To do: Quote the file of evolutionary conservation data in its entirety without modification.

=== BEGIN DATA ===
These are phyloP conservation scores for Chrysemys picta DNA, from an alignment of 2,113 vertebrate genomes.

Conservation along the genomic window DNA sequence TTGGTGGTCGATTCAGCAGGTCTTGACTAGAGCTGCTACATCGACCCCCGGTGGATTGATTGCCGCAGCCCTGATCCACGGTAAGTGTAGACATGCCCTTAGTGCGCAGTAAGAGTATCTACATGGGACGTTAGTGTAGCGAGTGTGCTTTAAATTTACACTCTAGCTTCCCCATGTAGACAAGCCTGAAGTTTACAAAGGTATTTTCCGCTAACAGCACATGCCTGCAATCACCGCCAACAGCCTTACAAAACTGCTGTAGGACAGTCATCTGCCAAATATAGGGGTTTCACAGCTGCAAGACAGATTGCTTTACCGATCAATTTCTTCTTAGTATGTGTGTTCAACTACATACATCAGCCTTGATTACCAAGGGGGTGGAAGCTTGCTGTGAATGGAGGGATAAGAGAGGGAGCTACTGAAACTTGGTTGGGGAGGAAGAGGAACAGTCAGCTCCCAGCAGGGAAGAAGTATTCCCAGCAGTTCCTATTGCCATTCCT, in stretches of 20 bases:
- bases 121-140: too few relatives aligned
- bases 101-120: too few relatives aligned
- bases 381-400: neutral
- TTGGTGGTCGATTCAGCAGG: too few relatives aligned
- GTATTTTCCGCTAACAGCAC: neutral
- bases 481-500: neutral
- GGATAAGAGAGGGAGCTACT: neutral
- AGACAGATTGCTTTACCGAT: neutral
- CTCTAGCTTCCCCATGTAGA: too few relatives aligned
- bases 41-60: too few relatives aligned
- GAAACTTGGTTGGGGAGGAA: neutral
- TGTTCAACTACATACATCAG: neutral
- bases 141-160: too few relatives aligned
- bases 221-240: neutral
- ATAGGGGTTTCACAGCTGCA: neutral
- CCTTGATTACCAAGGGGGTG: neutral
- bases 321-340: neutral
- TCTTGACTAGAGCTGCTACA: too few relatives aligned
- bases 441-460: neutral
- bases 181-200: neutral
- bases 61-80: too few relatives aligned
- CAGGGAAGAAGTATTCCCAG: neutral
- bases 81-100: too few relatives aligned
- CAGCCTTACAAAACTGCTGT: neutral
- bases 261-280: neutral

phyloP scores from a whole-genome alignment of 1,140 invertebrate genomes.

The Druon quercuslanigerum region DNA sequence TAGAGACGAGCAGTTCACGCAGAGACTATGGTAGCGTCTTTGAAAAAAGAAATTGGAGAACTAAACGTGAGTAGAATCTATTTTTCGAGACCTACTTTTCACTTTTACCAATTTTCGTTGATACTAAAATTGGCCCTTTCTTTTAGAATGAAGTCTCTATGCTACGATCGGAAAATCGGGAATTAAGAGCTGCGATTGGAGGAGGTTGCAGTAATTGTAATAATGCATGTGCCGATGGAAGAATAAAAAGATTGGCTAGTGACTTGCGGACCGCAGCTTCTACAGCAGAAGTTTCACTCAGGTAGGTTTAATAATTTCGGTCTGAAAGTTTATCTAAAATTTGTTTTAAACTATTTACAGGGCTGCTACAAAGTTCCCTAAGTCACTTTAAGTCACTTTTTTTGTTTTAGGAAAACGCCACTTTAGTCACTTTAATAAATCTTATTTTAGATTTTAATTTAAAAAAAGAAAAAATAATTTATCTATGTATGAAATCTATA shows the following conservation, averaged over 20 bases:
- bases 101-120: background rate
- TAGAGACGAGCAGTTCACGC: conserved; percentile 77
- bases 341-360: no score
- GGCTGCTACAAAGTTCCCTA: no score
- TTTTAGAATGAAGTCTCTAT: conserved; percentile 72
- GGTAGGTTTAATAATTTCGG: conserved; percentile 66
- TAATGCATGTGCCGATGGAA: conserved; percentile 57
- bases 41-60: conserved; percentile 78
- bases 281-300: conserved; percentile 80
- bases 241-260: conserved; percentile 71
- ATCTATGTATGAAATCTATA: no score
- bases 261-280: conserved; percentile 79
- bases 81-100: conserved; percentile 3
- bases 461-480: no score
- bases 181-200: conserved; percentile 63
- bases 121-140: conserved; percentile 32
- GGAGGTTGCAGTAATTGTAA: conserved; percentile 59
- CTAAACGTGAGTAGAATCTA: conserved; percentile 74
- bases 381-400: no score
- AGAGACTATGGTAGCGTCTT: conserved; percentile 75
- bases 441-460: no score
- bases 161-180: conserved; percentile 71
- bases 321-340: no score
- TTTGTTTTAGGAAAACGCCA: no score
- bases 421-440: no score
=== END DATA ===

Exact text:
These are phyloP conservation scores for Chrysemys picta DNA, from an alignment of 2,113 vertebrate genomes.

Conservation along the genomic window DNA sequence TTGGTGGTCGATTCAGCAGGTCTTGACTAGAGCTGCTACATCGACCCCCGGTGGATTGATTGCCGCAGCCCTGATCCACGGTAAGTGTAGACATGCCCTTAGTGCGCAGTAAGAGTATCTACATGGGACGTTAGTGTAGCGAGTGTGCTTTAAATTTACACTCTAGCTTCCCCATGTAGACAAGCCTGAAGTTTACAAAGGTATTTTCCGCTAACAGCACATGCCTGCAATCACCGCCAACAGCCTTACAAAACTGCTGTAGGACAGTCATCTGCCAAATATAGGGGTTTCACAGCTGCAAGACAGATTGCTTTACCGATCAATTTCTTCTTAGTATGTGTGTTCAACTACATACATCAGCCTTGATTACCAAGGGGGTGGAAGCTTGCTGTGAATGGAGGGATAAGAGAGGGAGCTACTGAAACTTGGTTGGGGAGGAAGAGGAACAGTCAGCTCCCAGCAGGGAAGAAGTATTCCCAGCAGTTCCTATTGCCATTCCT, in stretches of 20 bases:
- bases 121-140: too few relatives aligned
- bases 101-120: too few relatives aligned
- bases 381-400: neutral
- TTGGTGGTCGATTCAGCAGG: too few relatives aligned
- GTATTTTCCGCTAACAGCAC: neutral
- bases 481-500: neutral
- GGATAAGAGAGGGAGCTACT: neutral
- AGACAGATTGCTTTACCGAT: neutral
- CTCTAGCTTCCCCATGTAGA: too few relatives aligned
- bases 41-60: too few relatives aligned
- GAAACTTGGTTGGGGAGGAA: neutral
- TGTTCAACTACATACATCAG: neutral
- bases 141-160: too few relatives aligned
- bases 221-240: neutral
- ATAGGGGTTTCACAGCTGCA: neutral
- CCTTGATTACCAAGGGGGTG: neutral
- bases 321-340: neutral
- TCTTGACTAGAGCTGCTACA: too few relatives aligned
- bases 441-460: neutral
- bases 181-200: neutral
- bases 61-80: too few relatives aligned
- CAGGGAAGAAGTATTCCCAG: neutral
- bases 81-100: too few relatives aligned
- CAGCCTTACAAAACTGCTGT: neutral
- bases 261-280: neutral

phyloP scores from a whole-genome alignment of 1,140 invertebrate genomes.

The Druon quercuslanigerum region DNA sequence TAGAGACGAGCAGTTCACGCAGAGACTATGGTAGCGTCTTTGAAAAAAGAAATTGGAGAACTAAACGTGAGTAGAATCTATTTTTCGAGACCTACTTTTCACTTTTACCAATTTTCGTTGATACTAAAATTGGCCCTTTCTTTTAGAATGAAGTCTCTATGCTACGATCGGAAAATCGGGAATTAAGAGCTGCGATTGGAGGAGGTTGCAGTAATTGTAATAATGCATGTGCCGATGGAAGAATAAAAAGATTGGCTAGTGACTTGCGGACCGCAGCTTCTACAGCAGAAGTTTCACTCAGGTAGGTTTAATAATTTCGGTCTGAAAGTTTATCTAAAATTTGTTTTAAACTATTTACAGGGCTGCTACAAAGTTCCCTAAGTCACTTTAAGTCACTTTTTTTGTTTTAGGAAAACGCCACTTTAGTCACTTTAATAAATCTTATTTTAGATTTTAATTTAAAAAAAGAAAAAATAATTTATCTATGTATGAAATCTATA shows the following conservation, averaged over 20 bases:
- bases 101-120: background rate
- TAGAGACGAGCAGTTCACGC: conserved; percentile 77
- bases 341-360: no score
- GGCTGCTACAAAGTTCCCTA: no score
- TTTTAGAATGAAGTCTCTAT: conserved; percentile 72
- GGTAGGTTTAATAATTTCGG: conserved; percentile 66
- TAATGCATGTGCCGATGGAA: conserved; percentile 57
- bases 41-60: conserved; percentile 78
- bases 281-300: conserved; percentile 80
- bases 241-260: conserved; percentile 71
- ATCTATGTATGAAATCTATA: no score
- bases 261-280: conserved; percentile 79
- bases 81-100: conserved; percentile 3
- bases 461-480: no score
- bases 181-200: conserved; percentile 63
- bases 121-140: conserved; percentile 32
- GGAGGTTGCAGTAATTGTAA: conserved; percentile 59
- CTAAACGTGAGTAGAATCTA: conserved; percentile 74
- bases 381-400: no score
- AGAGACTATGGTAGCGTCTT: conserved; percentile 75
- bases 441-460: no score
- bases 161-180: conserved; percentile 71
- bases 321-340: no score
- TTTGTTTTAGGAAAACGCCA: no score
- bases 421-440: no score